Kindergarten Readiness


I registered my “baby” for preK last week. She will probably attend her preK classes in the same place as her preschool classes; so preK will not be a terribly traumatic step for her. However, registering her for preK, putting her in the care of the public school system, is a traumatic step for me.

I am a proponent of play-based curricula. I think play needs to be a bigger part of the curriculum throughout the educational cycle—all the way through college. During my experience as a college professor, I observed that my most successful students were the ones with the rich imaginations, the ones who weren’t afraid to play with an idea, the ones who could freely ask “what would happen if…” People learn through play, especially children, and effective educational systems develop those imaginative play and inquiry skills.

So during the orientation session, I had no concerns about a curriculum labeled as “play-based”. I was rather relieved that Milton had the good sense to choose such a curriculum. But one thing did stick with me, the quote from Harmony principal, Jeanne Smith, “it takes eleven positives to make up for one negative.” She was talking about criticism of children, and how the emphasis of the preK program was on positive interactions between children and staff.
I’ve chewed on that a lot since the orientation, wondering if it wasn’t overkill and then thinking how I react to criticism, even the most constructive kind and especially the other kind.

Sometimes you won't get the perfect picture. It's okay. Maybe better.
<We colored eggs at our house on Saturday, an Easter tradition for us. On Sunday, our daughter consumed six boiled eggs, making her “tummy hurt” before all was said and done, but, I digress. I was photographing the annual Easter egg coloring extravaganza, and my daughter wasn’t doing what I wanted her to do for the pictures. I don’t think she was being ornery; I honestly don’t think she understood what I wanted from the picture. Just as some harsh, critical words were forming on my tongue, I stopped and put the camera away. The pictures weren’t that important, and she wasn’t having any fun with them, I could tell.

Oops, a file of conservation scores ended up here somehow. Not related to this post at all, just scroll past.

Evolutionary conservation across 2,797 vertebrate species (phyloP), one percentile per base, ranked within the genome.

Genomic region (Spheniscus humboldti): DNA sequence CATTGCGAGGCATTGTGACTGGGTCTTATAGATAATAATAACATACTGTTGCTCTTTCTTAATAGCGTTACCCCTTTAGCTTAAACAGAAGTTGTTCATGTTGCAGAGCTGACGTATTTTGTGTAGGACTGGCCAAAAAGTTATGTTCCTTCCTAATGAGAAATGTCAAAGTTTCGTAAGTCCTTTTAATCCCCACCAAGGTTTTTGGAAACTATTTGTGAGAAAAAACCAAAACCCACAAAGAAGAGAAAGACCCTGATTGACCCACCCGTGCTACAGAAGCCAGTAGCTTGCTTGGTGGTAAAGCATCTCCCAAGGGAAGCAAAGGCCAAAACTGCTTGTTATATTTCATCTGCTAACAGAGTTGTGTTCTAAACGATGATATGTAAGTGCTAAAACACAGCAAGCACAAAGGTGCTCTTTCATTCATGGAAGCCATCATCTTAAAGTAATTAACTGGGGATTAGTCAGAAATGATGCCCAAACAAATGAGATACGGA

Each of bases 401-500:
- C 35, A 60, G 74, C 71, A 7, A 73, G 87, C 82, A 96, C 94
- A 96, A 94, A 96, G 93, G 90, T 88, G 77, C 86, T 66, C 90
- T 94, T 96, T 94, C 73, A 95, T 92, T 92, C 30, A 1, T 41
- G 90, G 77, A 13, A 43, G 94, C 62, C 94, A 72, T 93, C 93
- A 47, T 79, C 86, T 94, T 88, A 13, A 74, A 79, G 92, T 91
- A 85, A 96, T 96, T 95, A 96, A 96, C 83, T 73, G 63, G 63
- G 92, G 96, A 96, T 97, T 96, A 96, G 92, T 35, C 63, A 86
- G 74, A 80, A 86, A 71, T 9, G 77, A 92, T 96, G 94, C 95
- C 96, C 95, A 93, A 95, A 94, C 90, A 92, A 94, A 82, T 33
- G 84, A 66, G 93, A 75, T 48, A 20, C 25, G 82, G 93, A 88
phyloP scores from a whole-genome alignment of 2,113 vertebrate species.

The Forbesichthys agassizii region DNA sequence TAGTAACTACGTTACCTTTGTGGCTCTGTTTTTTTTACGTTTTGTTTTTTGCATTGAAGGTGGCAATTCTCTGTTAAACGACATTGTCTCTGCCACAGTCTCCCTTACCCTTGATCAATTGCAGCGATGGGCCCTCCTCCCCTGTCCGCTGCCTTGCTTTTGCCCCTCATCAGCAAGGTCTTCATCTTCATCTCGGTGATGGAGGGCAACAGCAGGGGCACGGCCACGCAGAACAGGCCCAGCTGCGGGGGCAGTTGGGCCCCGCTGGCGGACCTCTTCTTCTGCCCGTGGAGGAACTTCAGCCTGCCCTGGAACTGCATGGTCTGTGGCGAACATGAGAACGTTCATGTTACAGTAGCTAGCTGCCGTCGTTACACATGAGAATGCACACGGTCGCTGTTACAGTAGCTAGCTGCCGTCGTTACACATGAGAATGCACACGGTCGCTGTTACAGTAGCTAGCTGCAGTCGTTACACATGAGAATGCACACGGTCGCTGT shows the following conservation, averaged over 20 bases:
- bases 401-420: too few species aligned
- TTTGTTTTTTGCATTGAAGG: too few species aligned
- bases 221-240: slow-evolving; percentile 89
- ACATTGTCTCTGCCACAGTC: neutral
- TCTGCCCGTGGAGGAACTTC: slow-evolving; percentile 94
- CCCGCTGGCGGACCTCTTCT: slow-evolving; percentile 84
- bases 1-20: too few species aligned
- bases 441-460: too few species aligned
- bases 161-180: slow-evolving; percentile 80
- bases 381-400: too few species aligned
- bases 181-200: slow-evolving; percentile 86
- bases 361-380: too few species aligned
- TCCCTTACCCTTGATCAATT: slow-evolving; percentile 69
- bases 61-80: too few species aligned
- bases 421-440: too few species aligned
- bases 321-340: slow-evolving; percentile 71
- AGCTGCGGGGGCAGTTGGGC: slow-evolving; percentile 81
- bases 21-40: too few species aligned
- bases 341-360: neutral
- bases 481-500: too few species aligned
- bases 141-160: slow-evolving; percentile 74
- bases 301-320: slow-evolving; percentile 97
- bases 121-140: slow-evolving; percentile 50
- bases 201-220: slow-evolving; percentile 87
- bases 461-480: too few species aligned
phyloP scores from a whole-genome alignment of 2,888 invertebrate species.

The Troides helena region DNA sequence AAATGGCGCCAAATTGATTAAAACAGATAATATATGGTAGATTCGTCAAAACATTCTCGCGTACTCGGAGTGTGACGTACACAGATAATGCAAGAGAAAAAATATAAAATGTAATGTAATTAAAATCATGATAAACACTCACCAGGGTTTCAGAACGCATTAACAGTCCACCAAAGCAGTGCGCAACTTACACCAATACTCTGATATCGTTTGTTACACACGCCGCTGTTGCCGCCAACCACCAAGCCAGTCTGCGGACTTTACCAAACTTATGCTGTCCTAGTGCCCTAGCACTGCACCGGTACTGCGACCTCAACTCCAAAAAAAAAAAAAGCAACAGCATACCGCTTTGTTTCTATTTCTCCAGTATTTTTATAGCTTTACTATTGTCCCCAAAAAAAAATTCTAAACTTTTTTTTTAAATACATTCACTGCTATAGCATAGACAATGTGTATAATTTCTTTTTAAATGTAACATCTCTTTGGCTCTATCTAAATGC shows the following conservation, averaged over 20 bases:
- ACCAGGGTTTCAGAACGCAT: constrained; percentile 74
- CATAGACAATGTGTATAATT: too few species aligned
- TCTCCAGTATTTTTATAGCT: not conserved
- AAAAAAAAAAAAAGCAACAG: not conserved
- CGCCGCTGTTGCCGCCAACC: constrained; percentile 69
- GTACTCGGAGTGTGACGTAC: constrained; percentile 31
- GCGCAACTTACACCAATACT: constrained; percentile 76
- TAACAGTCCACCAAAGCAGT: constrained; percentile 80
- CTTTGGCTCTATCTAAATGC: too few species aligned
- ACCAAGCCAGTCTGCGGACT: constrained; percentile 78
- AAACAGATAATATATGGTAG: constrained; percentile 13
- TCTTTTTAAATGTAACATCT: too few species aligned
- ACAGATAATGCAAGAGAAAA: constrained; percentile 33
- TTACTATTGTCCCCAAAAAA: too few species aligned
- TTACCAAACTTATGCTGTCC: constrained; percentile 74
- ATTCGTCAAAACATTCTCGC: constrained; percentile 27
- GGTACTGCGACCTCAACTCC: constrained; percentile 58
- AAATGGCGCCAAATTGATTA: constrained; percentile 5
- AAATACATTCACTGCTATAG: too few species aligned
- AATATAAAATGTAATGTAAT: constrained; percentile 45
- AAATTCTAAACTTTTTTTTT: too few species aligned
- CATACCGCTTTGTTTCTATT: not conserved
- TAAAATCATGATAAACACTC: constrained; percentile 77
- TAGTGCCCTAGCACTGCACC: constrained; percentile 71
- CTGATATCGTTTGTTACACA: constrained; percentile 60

I wandered into the hall and studied a picture that hangs on the wall, a picture of a six-year-old girl with a couple of front teeth missing. My mother loved that picture taken of me by someone who, at that time, I idolized. Every time Mom would come across that picture in a box of old photos she would retell the story of that picture—as she remembered it; then she would launch retelling into a series of idyllic memories stirred up by the picture.

To this day, when I look at the picture, I see a little girl pushing tears to the back and a forced smile to the front, trying hard to please someone whom she loves dearly but who is speaking harshly to her because she isn’t holding a prop for the photo correctly. I remember clearly that feeling of having been yelled at and wanting to be anywhere but there and have the whole picture-taking ordeal over. As that little girl stared out at me from the collage of family photos, I thought, “Jeanne Smith is right”.

One criticism can last a really long time. I’m glad I ended the egg-coloring photo session early, before uttering any harsh words, ended it early when everybody was still having fun. I caught myself this time.

I think that if I’m going to be ready for kindergarten, I need to spend a little more time with that toothless six-year-old in the picture on the wall, learning how to guide and correct with positive interactions. It doesn’t mean that there won’t be discipline and time outs and consequences for actions and poor judgment in our house, but not holding a prop the way a family photographer can’t articulate is not something worth yelling about. I will watch the cutting criticism and personal commentary, and do my best to make sure my daughter knows she’s loved and valued and worth every minute of my time.

© 2011 Michele Arduengo. All rights reserved.

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